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Acupuncture Restores Hand Function for Paralysis Patients
New research proves that acupuncture combined with neuromuscular electrical stimulation (NMES) is effective for restoring hand function in hemiplegic patients. Researchers measured significant improvements in both wrist and finger functionality. Hemiplegia is paralysis of one side of the body caused by disease or injury to the brain’s motor centers. Hemiplegia may be caused by an illness, injury, stroke or may be congenital. This study, conducted at the Affiliated Hospital of Chengdu University (Sichuan), documents two specific acupuncture protocols that achieved significant positive patient outcomes in the restoration of hand motor activities including holding, grasping, moving and pinching.
Treatment group #1 received acupuncture combined with moxibustion. Treatment group #2 received the same acupuncture and moxibustion therapy plus the addition of NMES. Both groups demonstrated significant positive patient outcomes, however, group #2 demonstrated clinically superior outcomes.
The basic care given to both groups consisted of standard body style acupuncture, scalp acupuncture and moxibustion. Standard acupuncture was applied to patients with 1-1.5” filiform acupuncture needles applied to the hand and foot yangming channels on the hemiplegic side. Secondary acupuncture needling was applied to the taiyang and shaoyang channels. Additional points were added to the upper limb of the hemiplegic side:
Manual acupuncture needle stimulation was applied along the channels with an even reinforcing-reducing method. After the arrival of the deqi sensation, strong stimulation was applied to:
The retention of needling was 20-30 minutes. Acupuncture was applied once daily with 10 days comprising one course.
During scalp acupuncture, the acupuncturist used 1” disposable filiform needles. The motor cortex are was needled with a quick insertion technique at a 30 degree angle. Quick twirling at a rate of approximately 200 times per minute was applied for one minute. Five minutes of needle insertion time followed the quick twirling time. Next, another one minute of quick twirling was applied. Scalp acupuncture sessions lasted for 20 minutes each acupuncture treatment. One acupuncture treatment was applied each day and 10 days comprised one course of care.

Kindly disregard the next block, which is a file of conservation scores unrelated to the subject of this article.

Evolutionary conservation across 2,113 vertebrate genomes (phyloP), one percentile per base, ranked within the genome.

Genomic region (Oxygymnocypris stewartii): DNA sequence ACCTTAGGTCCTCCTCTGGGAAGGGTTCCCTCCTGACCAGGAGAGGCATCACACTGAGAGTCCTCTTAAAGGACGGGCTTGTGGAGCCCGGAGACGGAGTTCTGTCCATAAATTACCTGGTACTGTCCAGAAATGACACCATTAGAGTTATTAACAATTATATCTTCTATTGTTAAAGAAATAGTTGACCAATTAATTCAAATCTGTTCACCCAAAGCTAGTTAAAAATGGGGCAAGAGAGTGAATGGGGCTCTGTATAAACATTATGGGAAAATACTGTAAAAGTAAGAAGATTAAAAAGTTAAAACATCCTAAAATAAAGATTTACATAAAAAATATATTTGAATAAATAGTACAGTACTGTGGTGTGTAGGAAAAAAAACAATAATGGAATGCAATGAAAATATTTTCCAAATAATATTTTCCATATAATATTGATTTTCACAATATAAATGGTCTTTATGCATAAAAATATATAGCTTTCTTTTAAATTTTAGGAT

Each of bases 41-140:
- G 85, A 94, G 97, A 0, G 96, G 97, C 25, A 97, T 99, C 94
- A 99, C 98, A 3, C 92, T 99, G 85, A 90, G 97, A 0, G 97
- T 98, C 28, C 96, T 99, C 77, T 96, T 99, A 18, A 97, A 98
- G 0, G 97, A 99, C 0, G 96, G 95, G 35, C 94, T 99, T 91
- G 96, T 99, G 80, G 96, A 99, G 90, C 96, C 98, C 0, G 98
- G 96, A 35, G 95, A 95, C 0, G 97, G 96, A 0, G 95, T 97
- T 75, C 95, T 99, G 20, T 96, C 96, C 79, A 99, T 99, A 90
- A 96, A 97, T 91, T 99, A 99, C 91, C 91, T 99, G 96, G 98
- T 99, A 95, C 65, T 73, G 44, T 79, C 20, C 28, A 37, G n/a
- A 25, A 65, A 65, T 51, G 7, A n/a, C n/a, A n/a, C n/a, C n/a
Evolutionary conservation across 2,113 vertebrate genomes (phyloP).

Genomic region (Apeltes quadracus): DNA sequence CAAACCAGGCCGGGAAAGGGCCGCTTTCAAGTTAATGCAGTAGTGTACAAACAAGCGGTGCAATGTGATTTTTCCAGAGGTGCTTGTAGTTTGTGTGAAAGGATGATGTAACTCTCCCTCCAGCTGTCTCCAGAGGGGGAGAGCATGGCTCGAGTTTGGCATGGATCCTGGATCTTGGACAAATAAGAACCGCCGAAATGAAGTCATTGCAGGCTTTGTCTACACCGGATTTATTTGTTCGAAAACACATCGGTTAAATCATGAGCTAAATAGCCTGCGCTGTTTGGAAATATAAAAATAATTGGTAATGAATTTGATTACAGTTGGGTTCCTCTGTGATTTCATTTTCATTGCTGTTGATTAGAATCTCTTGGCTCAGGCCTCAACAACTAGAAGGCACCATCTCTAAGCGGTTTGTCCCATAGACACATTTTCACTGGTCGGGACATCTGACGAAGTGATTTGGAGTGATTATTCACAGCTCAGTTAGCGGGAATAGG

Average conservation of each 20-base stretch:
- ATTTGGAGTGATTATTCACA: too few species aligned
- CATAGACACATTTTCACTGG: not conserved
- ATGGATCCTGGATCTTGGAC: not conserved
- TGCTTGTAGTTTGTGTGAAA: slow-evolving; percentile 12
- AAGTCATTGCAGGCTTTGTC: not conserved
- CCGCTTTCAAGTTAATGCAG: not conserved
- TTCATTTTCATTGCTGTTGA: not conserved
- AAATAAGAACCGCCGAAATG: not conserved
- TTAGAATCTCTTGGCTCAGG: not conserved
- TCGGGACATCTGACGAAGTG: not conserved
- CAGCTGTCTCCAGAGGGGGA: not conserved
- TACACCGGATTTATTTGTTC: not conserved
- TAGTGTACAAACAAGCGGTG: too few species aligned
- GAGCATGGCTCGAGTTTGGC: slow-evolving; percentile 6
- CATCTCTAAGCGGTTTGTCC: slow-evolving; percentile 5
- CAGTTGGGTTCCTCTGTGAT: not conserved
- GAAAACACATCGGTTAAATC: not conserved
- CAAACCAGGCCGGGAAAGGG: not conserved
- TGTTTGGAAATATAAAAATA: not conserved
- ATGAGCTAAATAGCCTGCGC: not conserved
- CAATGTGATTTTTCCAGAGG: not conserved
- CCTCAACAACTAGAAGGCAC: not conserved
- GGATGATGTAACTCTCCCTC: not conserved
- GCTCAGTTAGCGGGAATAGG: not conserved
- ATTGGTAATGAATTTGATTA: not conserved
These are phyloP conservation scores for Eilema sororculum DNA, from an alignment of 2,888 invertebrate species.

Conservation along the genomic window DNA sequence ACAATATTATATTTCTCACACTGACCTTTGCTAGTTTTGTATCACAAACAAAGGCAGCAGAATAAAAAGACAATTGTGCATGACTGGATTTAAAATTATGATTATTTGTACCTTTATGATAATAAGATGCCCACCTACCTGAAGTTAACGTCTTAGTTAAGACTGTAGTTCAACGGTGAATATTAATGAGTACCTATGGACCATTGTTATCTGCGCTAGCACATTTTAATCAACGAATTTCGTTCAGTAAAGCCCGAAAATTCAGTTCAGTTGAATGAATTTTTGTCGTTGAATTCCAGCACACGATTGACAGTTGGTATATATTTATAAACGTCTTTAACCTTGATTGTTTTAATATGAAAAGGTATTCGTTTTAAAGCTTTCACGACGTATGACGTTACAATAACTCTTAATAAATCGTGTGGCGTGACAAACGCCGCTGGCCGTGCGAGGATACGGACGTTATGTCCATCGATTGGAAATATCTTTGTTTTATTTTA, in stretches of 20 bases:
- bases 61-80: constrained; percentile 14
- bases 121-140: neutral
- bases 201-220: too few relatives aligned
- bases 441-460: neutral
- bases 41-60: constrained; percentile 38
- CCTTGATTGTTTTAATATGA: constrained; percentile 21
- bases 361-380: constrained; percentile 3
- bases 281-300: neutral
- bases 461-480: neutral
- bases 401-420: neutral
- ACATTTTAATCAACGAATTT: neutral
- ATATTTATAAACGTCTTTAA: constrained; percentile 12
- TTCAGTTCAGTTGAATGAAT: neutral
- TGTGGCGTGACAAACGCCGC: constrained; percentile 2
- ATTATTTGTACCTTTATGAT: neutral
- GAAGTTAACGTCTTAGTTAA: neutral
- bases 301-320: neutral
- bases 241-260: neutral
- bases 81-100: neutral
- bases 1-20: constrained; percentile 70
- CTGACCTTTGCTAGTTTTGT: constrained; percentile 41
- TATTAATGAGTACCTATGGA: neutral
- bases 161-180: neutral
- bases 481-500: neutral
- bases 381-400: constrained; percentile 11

Moxibustion was applied with both the suspended moxibustion and bird pecking moxibustion techniques to the following acupuncture points:
Moxibustion was applied for three minutes at each acupoint. Additional moxibustion was applied to the affected side at:
The moxibustion was applied for five minutes at each acupuncture point for 24-25 minutes. Moxa was applied one time per day and 10 days comprised one course of care.
Group #2 received the aforementioned care plus the following low frequency neuromuscular electrical stimulation (NMES). Stimulation parameters were set to a square wave and exponential wave with an initial 4 Hz frequency and then a setting of 0.5-100Hz. Two electrodes were connected to the posterior aspect of the wrist on the affected side. The intermittent stimulation cycle was set to 10-12 seconds of continuous stimulation followed by a pause time of 2-4 seconds. Each treatment was 20 minutes and were applied once daily, five times per week and 10 times comprised one course of care.
Three courses of care were applied to all patients in both groups for all treatment modalities. Group #1 and group #2 demonstrated significant improvements in hand function, however, group #2 demonstrated clinically superior patient outcomes. The researchers conclude that acupuncture combined with NMES greatly improves wrist and finger functions for patients with hemiplegia.
Zhang, Haiyan. “Clinical observation on acupuncture combined with neuromuscular electrical stimulation’ restoring hemiplegic patients’ hand functions.” Modern Journal of Integrated Traditional Chinese and Western Medicine 23.14 (2014): 1510-1511.